PARIS - The car is not the star of a global image campaign Renault launched September 29 to coincide with the opening of the Paris auto show.
In some countries, such as the UK, the French carmaker's long-running television campaign for the Clio made the supermini more famous than the Renault brand itself.
The Clio campaign featured the adventures of a young woman called Nicole and her father - or 'papa.'
Renault's dilemma: How to create advertisements capable of moving cars out of showrooms while at the same time building a lasting image for the Renault brand.
The cornerstone of Renault's new global image is the slogan: 'Renault, creator of cars.' It is Renault's first new slogan in 15 years.
Renault is capitalizing on its reputation for creating new car segments. It launched Europe's first full-size minivan (Espace), the world's first compact minivan (Scenic) and was among the first to pioneer a new generation of city cars (Twingo).
It is getting ready to launch the futuristic Avantime luxury coupe.
Renault has been working on its new slogan and global image strategy for three years with its advertising agencies.
Publicis holds the Renault business in Europe except in Italy, which it shares with Saatchi & Saatchi, and Spain, where Tiempo/BBDO holds the account.
It was actually Tiempo/BBDO that won the competition for the slogan, while Renault later chose Publicis to create the advertising campaign to introduce it.
In 1985, Renault's previous slogan - which loosely translates in some markets as 'cars with flair' - appeared at a time when many Europeans consumers were 'cocooned' in their lives and were less open to the outside world. That is the opinion of Thierry Lacaze, vice president-worldwide account director on the Renault business at Publicis Worldwide in Paris.
'The situation of Renault has changed dramatically. Renault was a European brand; it is now becoming a worldwide brand,' Lacaze said. 'People have changed and are more active, more willing to do things and more willing to take risks in their lives.'
French consumers are likely to be aware of Renault's tradition for innovation. But consumers in countries such as Brazil, Turkey or Poland may not immediately associate Renault with innovation, said Nicolas de Gaulmyn, international coordinator for Renault at Publicis.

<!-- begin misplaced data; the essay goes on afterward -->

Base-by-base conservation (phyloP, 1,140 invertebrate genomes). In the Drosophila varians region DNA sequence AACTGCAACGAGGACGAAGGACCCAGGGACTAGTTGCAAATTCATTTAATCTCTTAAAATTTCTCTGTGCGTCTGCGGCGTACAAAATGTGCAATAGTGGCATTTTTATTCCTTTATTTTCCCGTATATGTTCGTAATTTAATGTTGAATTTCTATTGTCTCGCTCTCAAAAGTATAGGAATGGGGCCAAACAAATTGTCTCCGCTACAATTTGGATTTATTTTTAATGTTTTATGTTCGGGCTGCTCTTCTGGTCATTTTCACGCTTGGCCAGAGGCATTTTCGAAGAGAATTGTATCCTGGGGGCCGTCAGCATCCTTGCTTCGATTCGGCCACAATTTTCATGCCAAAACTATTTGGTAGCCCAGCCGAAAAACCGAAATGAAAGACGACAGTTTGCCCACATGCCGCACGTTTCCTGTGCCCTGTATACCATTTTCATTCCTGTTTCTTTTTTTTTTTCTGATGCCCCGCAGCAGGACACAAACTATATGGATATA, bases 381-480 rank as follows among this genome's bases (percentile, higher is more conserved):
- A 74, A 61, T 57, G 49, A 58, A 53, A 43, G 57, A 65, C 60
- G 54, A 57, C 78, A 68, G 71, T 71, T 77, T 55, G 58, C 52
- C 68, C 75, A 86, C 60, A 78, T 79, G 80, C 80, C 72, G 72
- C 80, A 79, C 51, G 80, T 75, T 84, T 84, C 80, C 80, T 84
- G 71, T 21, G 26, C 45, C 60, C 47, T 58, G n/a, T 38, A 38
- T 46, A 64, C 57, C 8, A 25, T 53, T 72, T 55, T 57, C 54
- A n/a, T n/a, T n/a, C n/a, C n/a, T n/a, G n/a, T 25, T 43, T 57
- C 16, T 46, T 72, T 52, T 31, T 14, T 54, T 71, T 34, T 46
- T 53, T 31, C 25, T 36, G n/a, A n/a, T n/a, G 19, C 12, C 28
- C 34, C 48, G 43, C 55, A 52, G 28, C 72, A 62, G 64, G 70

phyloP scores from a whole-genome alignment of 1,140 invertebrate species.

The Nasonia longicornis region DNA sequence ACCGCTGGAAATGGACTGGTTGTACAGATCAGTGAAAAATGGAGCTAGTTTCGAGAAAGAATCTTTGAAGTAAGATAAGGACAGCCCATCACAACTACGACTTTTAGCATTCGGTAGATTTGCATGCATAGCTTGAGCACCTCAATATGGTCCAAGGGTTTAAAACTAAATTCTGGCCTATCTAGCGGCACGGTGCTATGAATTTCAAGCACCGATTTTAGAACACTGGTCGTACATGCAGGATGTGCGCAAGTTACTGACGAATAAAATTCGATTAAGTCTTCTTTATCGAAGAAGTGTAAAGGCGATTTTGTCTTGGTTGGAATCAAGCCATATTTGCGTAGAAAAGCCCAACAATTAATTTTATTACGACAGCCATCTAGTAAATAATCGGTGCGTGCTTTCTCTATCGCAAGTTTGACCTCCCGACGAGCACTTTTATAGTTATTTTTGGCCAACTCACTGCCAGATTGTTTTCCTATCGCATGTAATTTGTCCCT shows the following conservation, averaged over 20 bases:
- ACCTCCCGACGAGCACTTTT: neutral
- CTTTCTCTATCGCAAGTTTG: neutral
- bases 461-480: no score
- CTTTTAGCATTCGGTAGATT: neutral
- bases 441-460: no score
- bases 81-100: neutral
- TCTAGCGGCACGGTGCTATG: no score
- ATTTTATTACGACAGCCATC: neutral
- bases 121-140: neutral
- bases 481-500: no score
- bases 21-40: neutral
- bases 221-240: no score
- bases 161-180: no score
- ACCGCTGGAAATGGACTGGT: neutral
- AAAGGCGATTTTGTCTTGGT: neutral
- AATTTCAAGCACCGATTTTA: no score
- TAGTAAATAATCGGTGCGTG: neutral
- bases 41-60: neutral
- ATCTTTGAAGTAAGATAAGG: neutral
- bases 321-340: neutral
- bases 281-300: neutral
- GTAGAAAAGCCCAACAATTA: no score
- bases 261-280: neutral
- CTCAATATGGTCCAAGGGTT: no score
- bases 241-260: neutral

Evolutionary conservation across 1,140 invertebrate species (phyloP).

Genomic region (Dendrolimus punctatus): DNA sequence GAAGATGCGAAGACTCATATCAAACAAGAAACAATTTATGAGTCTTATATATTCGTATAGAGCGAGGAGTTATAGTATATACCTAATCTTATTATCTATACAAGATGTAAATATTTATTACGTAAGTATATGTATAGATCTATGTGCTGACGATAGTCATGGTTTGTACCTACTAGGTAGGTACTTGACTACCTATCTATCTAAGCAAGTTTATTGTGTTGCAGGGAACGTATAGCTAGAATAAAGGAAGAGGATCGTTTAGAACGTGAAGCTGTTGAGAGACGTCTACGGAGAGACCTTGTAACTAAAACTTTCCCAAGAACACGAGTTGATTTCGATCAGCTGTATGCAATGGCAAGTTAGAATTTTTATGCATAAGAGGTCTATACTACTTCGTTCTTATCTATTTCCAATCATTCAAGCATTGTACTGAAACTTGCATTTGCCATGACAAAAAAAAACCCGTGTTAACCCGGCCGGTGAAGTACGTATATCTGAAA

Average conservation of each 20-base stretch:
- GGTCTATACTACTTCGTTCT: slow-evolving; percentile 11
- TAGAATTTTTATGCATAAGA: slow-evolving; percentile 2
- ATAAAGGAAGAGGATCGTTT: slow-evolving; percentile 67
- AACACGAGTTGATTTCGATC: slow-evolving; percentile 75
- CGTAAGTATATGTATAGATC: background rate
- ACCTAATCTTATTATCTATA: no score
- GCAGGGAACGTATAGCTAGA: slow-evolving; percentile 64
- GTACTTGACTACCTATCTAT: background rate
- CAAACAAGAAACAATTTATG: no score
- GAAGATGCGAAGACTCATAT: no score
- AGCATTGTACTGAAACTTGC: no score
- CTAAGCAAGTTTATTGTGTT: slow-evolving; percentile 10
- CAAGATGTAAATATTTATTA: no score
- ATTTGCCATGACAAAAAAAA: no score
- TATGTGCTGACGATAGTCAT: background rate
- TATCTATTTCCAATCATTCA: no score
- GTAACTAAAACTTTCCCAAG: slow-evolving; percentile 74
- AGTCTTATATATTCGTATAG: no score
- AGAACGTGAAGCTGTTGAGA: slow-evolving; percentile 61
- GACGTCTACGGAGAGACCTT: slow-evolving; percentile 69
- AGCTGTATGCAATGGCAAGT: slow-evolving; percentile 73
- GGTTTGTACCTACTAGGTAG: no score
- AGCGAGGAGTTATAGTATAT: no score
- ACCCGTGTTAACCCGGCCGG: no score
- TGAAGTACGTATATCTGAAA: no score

In the past, Renault has focused on a product-led strategy. That meant promoting individual models rather than the Renault brand itself.
'The main goal in terms of advertising is to create the perception that Renault is the most innovative brand in the car market,' Lacaze said. 'This is not saying to people that Renault is doing something that it has not done in the past. It's just revealing something in the genes of Renault.'
The new Renault campaign has started in France. Advertisements will begin in the UK later this month, before rolling out to the rest of Europe by November.
A billboard and newspaper campaign features 'pieces of creation' - a series of close-up photos of parts of unidentified Renaults, such as the rear light of the Avantime or the wing mirror of the Espace. A final advertisement reveals an entire car.
A global television commercial features French fashion designer Jean-Paul Gaultier.
'The object of the commercial is to make a link in people's minds between creativity and Renault,' de Gaulmyn said.
The television commercial begins with Gaultier creating haute couture design. He sketches an idea for a dress on an artist's pad and views the final design on a model. The model then leaves the catwalk and sees a Renault Avantime.
Viewers then watch how the Avantime was created - in reverse. The car is seen being dipped in a tank of undercoating, being designed on a computer screen, and finally being sketched on a drawing board.